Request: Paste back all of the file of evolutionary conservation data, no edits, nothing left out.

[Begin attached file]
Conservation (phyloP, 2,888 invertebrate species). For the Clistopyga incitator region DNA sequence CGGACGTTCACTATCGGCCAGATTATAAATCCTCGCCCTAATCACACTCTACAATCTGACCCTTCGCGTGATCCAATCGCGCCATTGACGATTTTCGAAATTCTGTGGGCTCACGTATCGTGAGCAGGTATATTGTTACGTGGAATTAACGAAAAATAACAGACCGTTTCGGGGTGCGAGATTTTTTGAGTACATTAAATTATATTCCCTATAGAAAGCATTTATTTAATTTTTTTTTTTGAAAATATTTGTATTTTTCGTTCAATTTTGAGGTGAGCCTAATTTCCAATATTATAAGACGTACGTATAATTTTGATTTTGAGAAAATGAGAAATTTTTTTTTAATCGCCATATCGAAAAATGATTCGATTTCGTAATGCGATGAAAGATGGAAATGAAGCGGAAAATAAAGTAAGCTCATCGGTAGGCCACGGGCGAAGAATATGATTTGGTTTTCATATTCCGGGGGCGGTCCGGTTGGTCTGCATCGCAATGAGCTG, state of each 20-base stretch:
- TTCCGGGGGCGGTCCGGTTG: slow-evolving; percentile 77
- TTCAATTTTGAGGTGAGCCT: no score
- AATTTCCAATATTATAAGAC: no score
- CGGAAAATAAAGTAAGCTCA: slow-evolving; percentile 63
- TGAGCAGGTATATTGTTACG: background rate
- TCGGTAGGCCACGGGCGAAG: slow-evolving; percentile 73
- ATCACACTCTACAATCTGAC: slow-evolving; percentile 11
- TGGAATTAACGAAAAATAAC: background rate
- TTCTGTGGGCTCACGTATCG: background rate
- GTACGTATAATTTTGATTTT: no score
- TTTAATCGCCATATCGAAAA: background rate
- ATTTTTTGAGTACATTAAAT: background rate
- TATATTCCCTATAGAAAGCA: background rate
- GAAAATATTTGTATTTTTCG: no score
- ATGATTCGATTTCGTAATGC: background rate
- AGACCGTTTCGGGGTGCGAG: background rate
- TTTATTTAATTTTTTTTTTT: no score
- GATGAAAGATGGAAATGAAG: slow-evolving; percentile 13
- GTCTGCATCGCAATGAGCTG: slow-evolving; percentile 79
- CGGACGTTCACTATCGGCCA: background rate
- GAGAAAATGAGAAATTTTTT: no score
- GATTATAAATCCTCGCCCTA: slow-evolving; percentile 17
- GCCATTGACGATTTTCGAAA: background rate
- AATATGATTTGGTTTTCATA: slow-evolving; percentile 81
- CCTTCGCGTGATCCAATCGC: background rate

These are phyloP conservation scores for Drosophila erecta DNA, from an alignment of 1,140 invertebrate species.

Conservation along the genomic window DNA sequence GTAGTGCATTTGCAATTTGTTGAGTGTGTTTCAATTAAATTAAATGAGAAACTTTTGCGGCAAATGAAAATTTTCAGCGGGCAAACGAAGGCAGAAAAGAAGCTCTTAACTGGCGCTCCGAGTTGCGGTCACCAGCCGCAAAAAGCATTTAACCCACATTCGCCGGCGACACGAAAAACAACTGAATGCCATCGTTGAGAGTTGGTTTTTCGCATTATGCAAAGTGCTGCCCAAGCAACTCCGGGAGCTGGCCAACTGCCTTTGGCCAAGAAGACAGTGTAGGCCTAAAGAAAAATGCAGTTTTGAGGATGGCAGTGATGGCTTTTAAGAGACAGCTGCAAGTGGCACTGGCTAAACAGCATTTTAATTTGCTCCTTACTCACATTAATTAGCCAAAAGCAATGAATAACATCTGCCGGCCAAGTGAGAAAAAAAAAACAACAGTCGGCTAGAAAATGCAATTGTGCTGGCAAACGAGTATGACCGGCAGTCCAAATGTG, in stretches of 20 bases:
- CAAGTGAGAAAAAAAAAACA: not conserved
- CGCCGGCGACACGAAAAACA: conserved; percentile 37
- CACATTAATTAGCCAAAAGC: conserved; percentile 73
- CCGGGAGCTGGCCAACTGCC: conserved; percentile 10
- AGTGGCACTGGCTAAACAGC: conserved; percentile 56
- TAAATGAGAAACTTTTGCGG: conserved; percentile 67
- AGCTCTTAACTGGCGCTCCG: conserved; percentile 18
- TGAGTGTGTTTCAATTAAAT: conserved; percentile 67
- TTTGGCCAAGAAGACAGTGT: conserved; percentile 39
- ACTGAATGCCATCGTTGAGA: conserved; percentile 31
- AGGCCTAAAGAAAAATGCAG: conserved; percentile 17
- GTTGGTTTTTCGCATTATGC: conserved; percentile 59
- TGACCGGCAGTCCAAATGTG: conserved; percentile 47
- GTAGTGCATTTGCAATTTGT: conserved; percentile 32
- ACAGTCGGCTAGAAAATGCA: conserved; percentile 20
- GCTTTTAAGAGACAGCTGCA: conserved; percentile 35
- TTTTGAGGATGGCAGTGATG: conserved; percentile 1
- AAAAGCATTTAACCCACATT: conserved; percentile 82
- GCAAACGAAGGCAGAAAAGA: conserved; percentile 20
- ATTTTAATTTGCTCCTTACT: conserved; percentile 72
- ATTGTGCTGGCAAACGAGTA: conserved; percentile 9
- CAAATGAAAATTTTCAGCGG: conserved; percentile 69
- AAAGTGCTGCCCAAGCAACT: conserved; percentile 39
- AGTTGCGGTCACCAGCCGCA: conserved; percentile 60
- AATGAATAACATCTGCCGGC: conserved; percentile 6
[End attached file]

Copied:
Conservation (phyloP, 2,888 invertebrate species). For the Clistopyga incitator region DNA sequence CGGACGTTCACTATCGGCCAGATTATAAATCCTCGCCCTAATCACACTCTACAATCTGACCCTTCGCGTGATCCAATCGCGCCATTGACGATTTTCGAAATTCTGTGGGCTCACGTATCGTGAGCAGGTATATTGTTACGTGGAATTAACGAAAAATAACAGACCGTTTCGGGGTGCGAGATTTTTTGAGTACATTAAATTATATTCCCTATAGAAAGCATTTATTTAATTTTTTTTTTTGAAAATATTTGTATTTTTCGTTCAATTTTGAGGTGAGCCTAATTTCCAATATTATAAGACGTACGTATAATTTTGATTTTGAGAAAATGAGAAATTTTTTTTTAATCGCCATATCGAAAAATGATTCGATTTCGTAATGCGATGAAAGATGGAAATGAAGCGGAAAATAAAGTAAGCTCATCGGTAGGCCACGGGCGAAGAATATGATTTGGTTTTCATATTCCGGGGGCGGTCCGGTTGGTCTGCATCGCAATGAGCTG, state of each 20-base stretch:
- TTCCGGGGGCGGTCCGGTTG: slow-evolving; percentile 77
- TTCAATTTTGAGGTGAGCCT: no score
- AATTTCCAATATTATAAGAC: no score
- CGGAAAATAAAGTAAGCTCA: slow-evolving; percentile 63
- TGAGCAGGTATATTGTTACG: background rate
- TCGGTAGGCCACGGGCGAAG: slow-evolving; percentile 73
- ATCACACTCTACAATCTGAC: slow-evolving; percentile 11
- TGGAATTAACGAAAAATAAC: background rate
- TTCTGTGGGCTCACGTATCG: background rate
- GTACGTATAATTTTGATTTT: no score
- TTTAATCGCCATATCGAAAA: background rate
- ATTTTTTGAGTACATTAAAT: background rate
- TATATTCCCTATAGAAAGCA: background rate
- GAAAATATTTGTATTTTTCG: no score
- ATGATTCGATTTCGTAATGC: background rate
- AGACCGTTTCGGGGTGCGAG: background rate
- TTTATTTAATTTTTTTTTTT: no score
- GATGAAAGATGGAAATGAAG: slow-evolving; percentile 13
- GTCTGCATCGCAATGAGCTG: slow-evolving; percentile 79
- CGGACGTTCACTATCGGCCA: background rate
- GAGAAAATGAGAAATTTTTT: no score
- GATTATAAATCCTCGCCCTA: slow-evolving; percentile 17
- GCCATTGACGATTTTCGAAA: background rate
- AATATGATTTGGTTTTCATA: slow-evolving; percentile 81
- CCTTCGCGTGATCCAATCGC: background rate

These are phyloP conservation scores for Drosophila erecta DNA, from an alignment of 1,140 invertebrate species.

Conservation along the genomic window DNA sequence GTAGTGCATTTGCAATTTGTTGAGTGTGTTTCAATTAAATTAAATGAGAAACTTTTGCGGCAAATGAAAATTTTCAGCGGGCAAACGAAGGCAGAAAAGAAGCTCTTAACTGGCGCTCCGAGTTGCGGTCACCAGCCGCAAAAAGCATTTAACCCACATTCGCCGGCGACACGAAAAACAACTGAATGCCATCGTTGAGAGTTGGTTTTTCGCATTATGCAAAGTGCTGCCCAAGCAACTCCGGGAGCTGGCCAACTGCCTTTGGCCAAGAAGACAGTGTAGGCCTAAAGAAAAATGCAGTTTTGAGGATGGCAGTGATGGCTTTTAAGAGACAGCTGCAAGTGGCACTGGCTAAACAGCATTTTAATTTGCTCCTTACTCACATTAATTAGCCAAAAGCAATGAATAACATCTGCCGGCCAAGTGAGAAAAAAAAAACAACAGTCGGCTAGAAAATGCAATTGTGCTGGCAAACGAGTATGACCGGCAGTCCAAATGTG, in stretches of 20 bases:
- CAAGTGAGAAAAAAAAAACA: not conserved
- CGCCGGCGACACGAAAAACA: conserved; percentile 37
- CACATTAATTAGCCAAAAGC: conserved; percentile 73
- CCGGGAGCTGGCCAACTGCC: conserved; percentile 10
- AGTGGCACTGGCTAAACAGC: conserved; percentile 56
- TAAATGAGAAACTTTTGCGG: conserved; percentile 67
- AGCTCTTAACTGGCGCTCCG: conserved; percentile 18
- TGAGTGTGTTTCAATTAAAT: conserved; percentile 67
- TTTGGCCAAGAAGACAGTGT: conserved; percentile 39
- ACTGAATGCCATCGTTGAGA: conserved; percentile 31
- AGGCCTAAAGAAAAATGCAG: conserved; percentile 17
- GTTGGTTTTTCGCATTATGC: conserved; percentile 59
- TGACCGGCAGTCCAAATGTG: conserved; percentile 47
- GTAGTGCATTTGCAATTTGT: conserved; percentile 32
- ACAGTCGGCTAGAAAATGCA: conserved; percentile 20
- GCTTTTAAGAGACAGCTGCA: conserved; percentile 35
- TTTTGAGGATGGCAGTGATG: conserved; percentile 1
- AAAAGCATTTAACCCACATT: conserved; percentile 82
- GCAAACGAAGGCAGAAAAGA: conserved; percentile 20
- ATTTTAATTTGCTCCTTACT: conserved; percentile 72
- ATTGTGCTGGCAAACGAGTA: conserved; percentile 9
- CAAATGAAAATTTTCAGCGG: conserved; percentile 69
- AAAGTGCTGCCCAAGCAACT: conserved; percentile 39
- AGTTGCGGTCACCAGCCGCA: conserved; percentile 60
- AATGAATAACATCTGCCGGC: conserved; percentile 6